Obesity rates in the U.S. are soaring: the Centers for Disease Control and Prevention (CDC) estimate that more than one third of Americans (35.7%) are obese.
Not only is obesity common, it is also both serious and costly. Obesity-related conditions include heart disease, stroke, type 2 diabetes and certain types of cancer, some of the leading causes of preventable death.
But does all that that make it acceptable for a doctor to turn away a patient for being overweight?
That’s what happened to Ida Davidson of Shrewsbury, Massachussetts, when she made a second visit to a new primary care physician, Dr. Helen Carter, and was informed that the doctor would not accept her as a patient. According to WCVB, Dr. Carter has recently implemented a policy of turning away folks who are heavy.
How did Ms. Davidson respond? From WCVB:
“I can’t believe and I did say that out loud, ‘I can’t believe you guys just said that to me.’ I have never heard anything so ridiculous in my life,” Davidson said.
Davidson said she is a “little overweight.” The incident on Wednesday occurred during a second visit to Dr. Helen M. Carter at the doctor’s Worcester office.
Davidson said she believes, “I may be high risk for her and too much work is what I felt.”
She said Carter focused on weight.
Dr. Carter defended herself by saying that she’s had three consecutive injuries (with other patients) trying to care for people over 250 pounds, and so has decided that her office is unable to accommodate a certain weight.
She told NewsCenter 5 it’s a matter of “self preservation for herself and her employees.”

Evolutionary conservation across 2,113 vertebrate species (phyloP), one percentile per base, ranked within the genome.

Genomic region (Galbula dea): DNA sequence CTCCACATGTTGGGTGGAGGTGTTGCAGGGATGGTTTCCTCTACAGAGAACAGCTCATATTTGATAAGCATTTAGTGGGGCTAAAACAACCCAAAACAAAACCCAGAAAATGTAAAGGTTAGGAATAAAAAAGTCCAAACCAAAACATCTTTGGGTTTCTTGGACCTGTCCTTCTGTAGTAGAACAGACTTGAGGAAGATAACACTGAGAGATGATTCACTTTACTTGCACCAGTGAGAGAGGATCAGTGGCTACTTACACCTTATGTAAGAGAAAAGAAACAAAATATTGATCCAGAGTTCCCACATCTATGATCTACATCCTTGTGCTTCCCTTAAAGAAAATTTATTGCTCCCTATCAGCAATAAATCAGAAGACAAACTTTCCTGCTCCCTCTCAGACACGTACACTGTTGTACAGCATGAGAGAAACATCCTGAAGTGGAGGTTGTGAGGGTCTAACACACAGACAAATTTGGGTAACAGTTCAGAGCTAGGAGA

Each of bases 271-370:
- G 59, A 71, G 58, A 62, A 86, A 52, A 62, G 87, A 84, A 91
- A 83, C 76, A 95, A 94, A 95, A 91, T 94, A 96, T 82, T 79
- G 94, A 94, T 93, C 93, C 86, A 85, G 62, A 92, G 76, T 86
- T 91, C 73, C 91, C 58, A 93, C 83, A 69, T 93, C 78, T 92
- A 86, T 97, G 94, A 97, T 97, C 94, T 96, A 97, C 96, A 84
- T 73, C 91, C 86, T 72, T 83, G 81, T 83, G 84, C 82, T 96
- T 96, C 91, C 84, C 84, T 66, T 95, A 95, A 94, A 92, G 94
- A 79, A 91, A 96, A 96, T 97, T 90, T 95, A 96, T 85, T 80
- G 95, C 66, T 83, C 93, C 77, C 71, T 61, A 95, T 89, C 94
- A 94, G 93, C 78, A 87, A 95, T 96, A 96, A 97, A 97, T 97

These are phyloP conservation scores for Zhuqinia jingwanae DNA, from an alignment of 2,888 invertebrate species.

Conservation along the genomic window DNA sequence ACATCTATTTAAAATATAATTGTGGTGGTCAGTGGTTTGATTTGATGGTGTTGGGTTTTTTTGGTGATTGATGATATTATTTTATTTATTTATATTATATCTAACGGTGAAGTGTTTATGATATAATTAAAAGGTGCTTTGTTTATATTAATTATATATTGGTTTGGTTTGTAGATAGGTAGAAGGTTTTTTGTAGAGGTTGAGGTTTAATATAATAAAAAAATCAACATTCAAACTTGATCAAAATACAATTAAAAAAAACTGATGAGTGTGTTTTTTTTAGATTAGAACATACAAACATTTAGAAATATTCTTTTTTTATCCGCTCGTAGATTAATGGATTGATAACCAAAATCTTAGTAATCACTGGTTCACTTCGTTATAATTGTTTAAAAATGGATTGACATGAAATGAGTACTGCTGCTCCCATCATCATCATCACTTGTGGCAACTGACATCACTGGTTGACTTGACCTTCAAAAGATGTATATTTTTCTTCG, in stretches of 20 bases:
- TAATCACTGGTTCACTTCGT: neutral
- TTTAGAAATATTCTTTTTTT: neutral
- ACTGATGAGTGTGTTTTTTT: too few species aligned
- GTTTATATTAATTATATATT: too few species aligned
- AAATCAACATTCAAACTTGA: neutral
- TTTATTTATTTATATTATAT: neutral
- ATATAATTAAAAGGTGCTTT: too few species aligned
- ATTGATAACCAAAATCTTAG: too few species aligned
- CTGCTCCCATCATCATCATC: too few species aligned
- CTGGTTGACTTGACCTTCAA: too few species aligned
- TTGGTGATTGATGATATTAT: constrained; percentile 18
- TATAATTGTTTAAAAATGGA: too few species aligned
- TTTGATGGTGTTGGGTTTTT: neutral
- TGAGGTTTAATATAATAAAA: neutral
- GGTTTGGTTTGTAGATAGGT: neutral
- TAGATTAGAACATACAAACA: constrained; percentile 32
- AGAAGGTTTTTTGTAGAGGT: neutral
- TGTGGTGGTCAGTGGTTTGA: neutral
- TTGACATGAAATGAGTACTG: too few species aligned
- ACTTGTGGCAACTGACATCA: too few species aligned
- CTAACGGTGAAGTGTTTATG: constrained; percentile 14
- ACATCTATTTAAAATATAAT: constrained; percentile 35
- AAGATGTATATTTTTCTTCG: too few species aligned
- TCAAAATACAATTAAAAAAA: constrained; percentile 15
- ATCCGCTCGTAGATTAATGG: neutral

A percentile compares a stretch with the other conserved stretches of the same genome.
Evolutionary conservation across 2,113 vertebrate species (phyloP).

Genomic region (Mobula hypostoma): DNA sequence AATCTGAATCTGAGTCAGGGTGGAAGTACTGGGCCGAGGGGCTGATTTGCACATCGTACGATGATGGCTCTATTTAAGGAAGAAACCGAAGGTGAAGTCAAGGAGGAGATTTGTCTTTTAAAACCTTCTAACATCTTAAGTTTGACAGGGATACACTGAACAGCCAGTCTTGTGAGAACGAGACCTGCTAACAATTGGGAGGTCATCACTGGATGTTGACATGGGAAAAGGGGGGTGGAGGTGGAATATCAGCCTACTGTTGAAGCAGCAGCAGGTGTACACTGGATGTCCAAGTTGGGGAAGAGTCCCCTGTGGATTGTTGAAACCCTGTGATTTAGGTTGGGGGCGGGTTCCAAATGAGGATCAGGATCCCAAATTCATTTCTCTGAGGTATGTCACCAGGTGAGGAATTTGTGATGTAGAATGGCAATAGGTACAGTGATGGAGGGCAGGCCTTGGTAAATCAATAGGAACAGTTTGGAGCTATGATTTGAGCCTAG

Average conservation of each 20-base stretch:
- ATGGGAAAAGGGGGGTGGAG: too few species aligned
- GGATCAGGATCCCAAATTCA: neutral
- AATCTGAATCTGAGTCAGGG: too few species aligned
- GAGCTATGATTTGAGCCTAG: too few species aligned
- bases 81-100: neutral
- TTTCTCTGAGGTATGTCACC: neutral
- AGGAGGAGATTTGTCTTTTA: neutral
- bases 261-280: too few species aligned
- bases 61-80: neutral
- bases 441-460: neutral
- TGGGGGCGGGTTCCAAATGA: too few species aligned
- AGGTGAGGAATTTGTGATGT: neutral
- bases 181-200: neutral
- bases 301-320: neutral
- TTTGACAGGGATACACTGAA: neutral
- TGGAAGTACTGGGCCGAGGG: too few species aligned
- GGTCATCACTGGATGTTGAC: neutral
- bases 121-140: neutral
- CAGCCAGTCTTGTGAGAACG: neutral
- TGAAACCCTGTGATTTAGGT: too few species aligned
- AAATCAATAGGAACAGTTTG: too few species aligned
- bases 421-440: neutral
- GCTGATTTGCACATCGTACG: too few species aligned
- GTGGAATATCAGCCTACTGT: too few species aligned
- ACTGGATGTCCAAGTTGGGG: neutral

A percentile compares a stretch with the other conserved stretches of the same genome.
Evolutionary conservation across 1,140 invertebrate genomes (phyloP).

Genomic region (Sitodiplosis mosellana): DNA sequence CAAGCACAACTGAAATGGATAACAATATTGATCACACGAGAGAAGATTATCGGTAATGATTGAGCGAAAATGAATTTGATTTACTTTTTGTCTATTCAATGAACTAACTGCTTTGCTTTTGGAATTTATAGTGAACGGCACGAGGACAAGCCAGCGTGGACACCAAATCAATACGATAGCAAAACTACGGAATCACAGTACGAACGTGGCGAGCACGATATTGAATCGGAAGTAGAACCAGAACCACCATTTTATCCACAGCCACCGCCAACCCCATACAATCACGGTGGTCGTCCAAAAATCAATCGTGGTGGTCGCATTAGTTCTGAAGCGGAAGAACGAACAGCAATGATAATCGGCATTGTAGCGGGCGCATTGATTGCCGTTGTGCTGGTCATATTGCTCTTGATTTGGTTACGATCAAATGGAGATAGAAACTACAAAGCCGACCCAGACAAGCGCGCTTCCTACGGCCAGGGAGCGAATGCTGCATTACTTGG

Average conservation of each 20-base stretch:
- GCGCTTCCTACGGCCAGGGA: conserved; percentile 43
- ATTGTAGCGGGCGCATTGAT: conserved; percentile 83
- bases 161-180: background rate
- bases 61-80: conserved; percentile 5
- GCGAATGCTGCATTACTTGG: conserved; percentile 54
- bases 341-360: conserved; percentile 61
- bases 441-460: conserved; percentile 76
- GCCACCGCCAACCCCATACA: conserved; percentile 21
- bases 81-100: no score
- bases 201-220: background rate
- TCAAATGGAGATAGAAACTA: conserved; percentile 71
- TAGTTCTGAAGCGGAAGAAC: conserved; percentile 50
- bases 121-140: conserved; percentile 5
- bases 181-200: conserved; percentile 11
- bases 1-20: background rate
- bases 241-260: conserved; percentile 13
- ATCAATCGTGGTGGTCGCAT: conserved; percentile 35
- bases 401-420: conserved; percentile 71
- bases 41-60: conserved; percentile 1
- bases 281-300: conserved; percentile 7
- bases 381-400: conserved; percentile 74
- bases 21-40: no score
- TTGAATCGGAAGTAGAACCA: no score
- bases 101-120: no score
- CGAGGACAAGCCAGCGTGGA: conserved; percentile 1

The policy sounds heartless, but it is not illegal.
The American Medical Association’s Council on Ethics and Judicial Affairs policy reads “Both patients and physicians should be able to exercise freedom in whom to enter into a patient-physician relationship … physicians do not give up their freedom of association by merely becoming professionals.”
Dr. Carter has the legal right to turn away a patient, but the fact that this was Ida Davidson’s second visit is a little strange. It’s fairly common for popular doctors to refuse to accept new patients, but not after there has already been one appointment. It also seems like a really bad idea from a business point of view. There are plenty of women (and men) over 200 pounds, as the CDC points out, and it seems wrong for Dr. Carter to simply ignore them.
What, does she only want thin patients in her office?
According to NewsCenter 5, Ms. Davidson said her situation was not handled with compassion, adding, “She didn’t care about my health that day. I think she just cared that I was a liability to her and maybe too much work.”
Most women would feel entirely demoralized to be treated like this, and would most likely be too embarrassed to seek further medical advice. Ms. Davidson, on the other hand, has vowed to find a new doctor.
Good for her!
What do you think? Was Dr. Carter acting appropriately when she refused to treat Ida Davidson?
Photo Credit: screenshot from CNN video
Disclaimer: The views expressed above are solely those of the author and may
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